How I pick a camera

Alternative title: what I think about when suggesting film cameras for first-time users.

While I’d been planning on starting with a large, comprehensive guide to the things a first-time film camera buyer should think about when picking their first camera, halfway through writing it I realized it’s 1) a super long post, and 2) possibly throwing way too much information at someone who doesn’t even know where to start.

So instead, I’m going to start with a shorter, but very opinionated, primer on picking a good starter camera.

The two keys

The two key things for me that make a good starter film camera are

  1. Manual focus lens
  2. An auto exposure mode

I think manual focus is important because it slows you down while shooting. Slowing down reminds me that I’m shooting film, and that unlike digital, each image comes with a cost. I’m not a purist, I don’t think you should only capture Very Important Things™ on film, and that experimentation or even just taking a photo for the aesthetic is bad, but being slowed down, remembering each image costs something makes me consider the framing and subject a little more.

For context, auto exposure modes is where the camera picks some settings for you, ensuring your image comes out with the right amount of light — not too bright or too dark. There are three flavors of auto exposure, aperture-priority, shutter-priority, and program mode. Aperture-priority is where you dial in the aperture you want to use and the camera picks a shutter speed, allowing you to choose the depth of field you want the image to have. Shutter-priority is the oppose, you select a shutter speed and the camera decides the right aperture to use, which lets you decide how much motion you want to capture. Program mode is where the camera selects both the aperture and shutter speed for you.

You may be thinking “well now wait, if your first requirement is a manual focus lens to slow down, doesn’t an auto exposure mode speed you up?” And you’d be right. But more importantly it lets you think about the image you want to take, instead of the camera settings.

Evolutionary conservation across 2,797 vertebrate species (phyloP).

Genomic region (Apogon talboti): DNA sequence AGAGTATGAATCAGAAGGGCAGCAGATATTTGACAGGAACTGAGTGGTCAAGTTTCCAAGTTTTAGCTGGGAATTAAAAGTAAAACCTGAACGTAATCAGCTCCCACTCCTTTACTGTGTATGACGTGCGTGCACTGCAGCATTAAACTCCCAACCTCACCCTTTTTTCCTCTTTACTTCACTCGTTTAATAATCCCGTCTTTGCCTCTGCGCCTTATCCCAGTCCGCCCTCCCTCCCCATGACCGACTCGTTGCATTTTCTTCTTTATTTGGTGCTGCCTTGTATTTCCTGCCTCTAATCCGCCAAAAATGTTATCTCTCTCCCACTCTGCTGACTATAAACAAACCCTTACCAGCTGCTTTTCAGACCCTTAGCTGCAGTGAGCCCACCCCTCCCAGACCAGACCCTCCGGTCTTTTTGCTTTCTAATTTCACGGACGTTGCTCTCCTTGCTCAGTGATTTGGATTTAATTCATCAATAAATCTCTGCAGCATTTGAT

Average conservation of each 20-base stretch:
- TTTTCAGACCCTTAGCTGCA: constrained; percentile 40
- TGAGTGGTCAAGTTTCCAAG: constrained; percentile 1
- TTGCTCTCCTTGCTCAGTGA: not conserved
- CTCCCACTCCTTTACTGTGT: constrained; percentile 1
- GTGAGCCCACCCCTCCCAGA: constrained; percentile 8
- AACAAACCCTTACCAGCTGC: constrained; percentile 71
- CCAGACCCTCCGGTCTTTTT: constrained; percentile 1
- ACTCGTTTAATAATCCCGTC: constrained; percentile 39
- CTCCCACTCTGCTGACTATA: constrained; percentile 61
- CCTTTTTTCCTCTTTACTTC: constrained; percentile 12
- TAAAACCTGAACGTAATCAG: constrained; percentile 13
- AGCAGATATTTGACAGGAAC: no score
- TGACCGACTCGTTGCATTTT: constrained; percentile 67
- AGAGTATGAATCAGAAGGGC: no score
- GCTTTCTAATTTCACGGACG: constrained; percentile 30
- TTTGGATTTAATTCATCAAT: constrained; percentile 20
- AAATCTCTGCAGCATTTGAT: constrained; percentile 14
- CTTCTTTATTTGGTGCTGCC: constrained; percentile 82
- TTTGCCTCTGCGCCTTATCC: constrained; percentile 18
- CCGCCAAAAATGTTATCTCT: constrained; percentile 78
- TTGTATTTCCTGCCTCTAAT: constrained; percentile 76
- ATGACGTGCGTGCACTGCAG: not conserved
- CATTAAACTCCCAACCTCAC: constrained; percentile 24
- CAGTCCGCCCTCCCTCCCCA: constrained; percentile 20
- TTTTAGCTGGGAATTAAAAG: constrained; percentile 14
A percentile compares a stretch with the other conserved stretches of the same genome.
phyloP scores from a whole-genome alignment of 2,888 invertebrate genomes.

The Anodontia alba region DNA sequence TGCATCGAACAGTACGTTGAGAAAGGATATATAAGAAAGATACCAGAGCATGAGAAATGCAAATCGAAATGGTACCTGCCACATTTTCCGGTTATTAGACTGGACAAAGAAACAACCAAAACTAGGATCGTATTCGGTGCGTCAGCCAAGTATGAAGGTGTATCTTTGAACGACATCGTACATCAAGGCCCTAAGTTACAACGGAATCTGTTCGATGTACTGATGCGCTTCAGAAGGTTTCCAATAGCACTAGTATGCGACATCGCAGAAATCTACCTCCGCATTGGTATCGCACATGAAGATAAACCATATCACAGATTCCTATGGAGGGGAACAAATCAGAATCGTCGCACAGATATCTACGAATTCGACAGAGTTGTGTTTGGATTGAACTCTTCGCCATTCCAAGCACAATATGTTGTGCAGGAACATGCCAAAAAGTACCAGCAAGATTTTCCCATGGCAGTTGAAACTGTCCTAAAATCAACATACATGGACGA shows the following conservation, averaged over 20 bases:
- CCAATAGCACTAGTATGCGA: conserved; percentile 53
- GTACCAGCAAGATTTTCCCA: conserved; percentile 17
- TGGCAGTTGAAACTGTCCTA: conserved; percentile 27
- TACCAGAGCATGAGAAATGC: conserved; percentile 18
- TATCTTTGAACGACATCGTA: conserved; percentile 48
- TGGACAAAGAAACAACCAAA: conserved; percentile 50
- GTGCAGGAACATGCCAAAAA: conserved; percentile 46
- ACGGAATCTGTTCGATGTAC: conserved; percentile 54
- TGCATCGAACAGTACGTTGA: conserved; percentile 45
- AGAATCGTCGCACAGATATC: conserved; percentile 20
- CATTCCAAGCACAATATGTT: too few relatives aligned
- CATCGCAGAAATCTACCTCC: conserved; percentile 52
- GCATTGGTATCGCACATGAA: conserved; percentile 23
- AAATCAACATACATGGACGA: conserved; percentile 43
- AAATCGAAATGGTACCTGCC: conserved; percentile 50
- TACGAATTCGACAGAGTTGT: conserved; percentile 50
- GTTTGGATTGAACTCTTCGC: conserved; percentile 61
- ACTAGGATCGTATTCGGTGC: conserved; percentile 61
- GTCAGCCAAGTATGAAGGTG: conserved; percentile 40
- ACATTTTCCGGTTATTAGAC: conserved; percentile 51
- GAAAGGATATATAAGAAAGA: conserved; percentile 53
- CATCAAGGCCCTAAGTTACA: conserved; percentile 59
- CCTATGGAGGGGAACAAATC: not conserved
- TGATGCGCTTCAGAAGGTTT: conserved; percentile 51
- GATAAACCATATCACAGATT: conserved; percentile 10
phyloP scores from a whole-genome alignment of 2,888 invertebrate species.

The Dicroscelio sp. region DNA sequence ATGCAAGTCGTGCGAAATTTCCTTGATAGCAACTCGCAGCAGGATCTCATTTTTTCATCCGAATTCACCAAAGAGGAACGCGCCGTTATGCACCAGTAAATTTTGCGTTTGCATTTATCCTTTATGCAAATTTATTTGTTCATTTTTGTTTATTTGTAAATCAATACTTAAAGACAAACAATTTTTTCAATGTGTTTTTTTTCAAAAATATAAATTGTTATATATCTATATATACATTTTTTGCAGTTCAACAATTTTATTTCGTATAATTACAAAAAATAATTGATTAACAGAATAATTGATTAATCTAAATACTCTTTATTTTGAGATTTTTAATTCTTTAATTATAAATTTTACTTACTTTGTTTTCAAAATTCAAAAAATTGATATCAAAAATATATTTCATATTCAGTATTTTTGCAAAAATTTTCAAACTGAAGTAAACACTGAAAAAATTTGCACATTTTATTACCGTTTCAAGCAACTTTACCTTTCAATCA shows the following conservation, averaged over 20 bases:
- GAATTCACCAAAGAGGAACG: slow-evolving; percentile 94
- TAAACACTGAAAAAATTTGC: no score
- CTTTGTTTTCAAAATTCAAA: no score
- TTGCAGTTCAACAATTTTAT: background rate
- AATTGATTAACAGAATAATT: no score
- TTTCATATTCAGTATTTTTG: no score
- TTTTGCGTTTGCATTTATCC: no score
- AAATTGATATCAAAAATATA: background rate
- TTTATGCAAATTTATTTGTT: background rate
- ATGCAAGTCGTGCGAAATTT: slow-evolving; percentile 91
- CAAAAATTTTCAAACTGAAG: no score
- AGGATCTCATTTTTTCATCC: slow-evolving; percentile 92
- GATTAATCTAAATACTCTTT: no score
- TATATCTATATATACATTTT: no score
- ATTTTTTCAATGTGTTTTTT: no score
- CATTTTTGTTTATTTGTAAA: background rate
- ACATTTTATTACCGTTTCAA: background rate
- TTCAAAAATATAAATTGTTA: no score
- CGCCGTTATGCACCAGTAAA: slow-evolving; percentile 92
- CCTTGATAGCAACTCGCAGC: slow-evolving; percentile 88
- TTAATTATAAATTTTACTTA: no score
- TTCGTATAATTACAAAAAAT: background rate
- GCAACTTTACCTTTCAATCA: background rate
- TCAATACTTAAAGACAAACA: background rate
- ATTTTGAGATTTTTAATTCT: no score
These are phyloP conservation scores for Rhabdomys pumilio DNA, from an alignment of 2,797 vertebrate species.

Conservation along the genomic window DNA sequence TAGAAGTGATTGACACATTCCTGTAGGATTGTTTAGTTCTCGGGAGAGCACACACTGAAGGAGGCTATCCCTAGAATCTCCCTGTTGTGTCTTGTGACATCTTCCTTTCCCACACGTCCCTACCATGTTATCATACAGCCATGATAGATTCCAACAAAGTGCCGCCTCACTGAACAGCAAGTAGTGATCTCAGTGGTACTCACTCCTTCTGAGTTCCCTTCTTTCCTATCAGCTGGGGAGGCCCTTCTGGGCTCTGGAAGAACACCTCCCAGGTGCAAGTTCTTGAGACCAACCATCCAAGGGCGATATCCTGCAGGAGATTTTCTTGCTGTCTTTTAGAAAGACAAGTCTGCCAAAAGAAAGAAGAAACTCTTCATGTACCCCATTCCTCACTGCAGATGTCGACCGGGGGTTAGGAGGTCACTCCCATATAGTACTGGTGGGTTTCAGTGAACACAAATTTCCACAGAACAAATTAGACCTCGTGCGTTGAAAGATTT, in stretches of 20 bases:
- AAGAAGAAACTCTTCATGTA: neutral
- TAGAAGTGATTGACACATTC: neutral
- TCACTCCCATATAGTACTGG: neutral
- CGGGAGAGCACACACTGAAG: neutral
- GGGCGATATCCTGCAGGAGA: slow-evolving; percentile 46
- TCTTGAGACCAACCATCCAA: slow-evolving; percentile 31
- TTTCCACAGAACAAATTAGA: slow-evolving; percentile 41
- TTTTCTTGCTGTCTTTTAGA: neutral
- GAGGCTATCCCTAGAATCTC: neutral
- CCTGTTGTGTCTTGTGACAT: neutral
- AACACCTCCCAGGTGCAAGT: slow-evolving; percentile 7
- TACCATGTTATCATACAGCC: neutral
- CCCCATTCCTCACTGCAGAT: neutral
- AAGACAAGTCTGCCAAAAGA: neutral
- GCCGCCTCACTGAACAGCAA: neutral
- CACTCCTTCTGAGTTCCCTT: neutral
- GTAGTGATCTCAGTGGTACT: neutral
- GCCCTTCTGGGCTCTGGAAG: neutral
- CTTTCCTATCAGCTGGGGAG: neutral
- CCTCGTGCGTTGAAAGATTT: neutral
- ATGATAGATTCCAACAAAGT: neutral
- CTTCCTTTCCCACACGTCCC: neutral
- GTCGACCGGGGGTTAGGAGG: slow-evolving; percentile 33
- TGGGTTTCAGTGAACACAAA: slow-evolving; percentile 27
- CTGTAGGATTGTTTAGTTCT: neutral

My personal preference for auto exposure mode is aperture priority. This is because it’s very easy to see how aperture affects an image, and when you’re starting out the differences between aperture stops will immediately jump out in your final images, while shutter speed is much less visible. The reason for that is most subjects don’t move very much once you get faster than 1/15th of a second, and a good deal of those that do aren’t moving enough for that movement to be noticeable on your film.

My suggestions

Depending on preference or interest, I fork in two directions: a lightweight, fixed-lens rangefinder, or a mid-range SLR.

If someone cares more about weight and size, and wants something pocketable (these cameras are at the extreme end of pocketable, but they’ll fit), I’ll lean toward the rangefinder. There are really only two that immediately come to mind, a Canon Canonet QL series camera (leaning towards the QL17 GIII, it has a wider maximum aperture than the QL19 and QL28, which gives you more room to play), and the Yashica Electro 35 GSN. The main difference between them is that the Canonets have shutter-priority, where the Yashicas have aperture-priority.

But, for most people, I think a mid-range SLR is a better starting point. An SLR allows you to see exactly the image you’re going to capture, and they allow you to change lenses, which means if you want to start experimenting with a different focal length you just need to buy a new lens and not an entire camera (that said, a lot of lenses are more expensive than these cameras now).

I can’t stress the what-you-see-is-what-you-get aspect enough. If you’re just getting started and aren’t feeling super confident in your skills, it can be hugely helpful and a great confidence booster once you see finished images that look the way you imagined in your head.

But an SLR also has an additional consideration beyond the camera, you have to pick a lens. This may feel intimidating, but I think if you’re starting out you should pick one of two focal lengths: 50mm or 35mm.

A 50mm lens sees at about the same “zoom” as your eyes. What I mean by this is if you look through a camera viewfinder with a 50mm lens, and keep your other eye open, there will be very little, if any, distortion between the two. This makes it super easy to visualize what the image will look like without pulling the camera up to your eye, it’s just what you’re seeing cropped a little.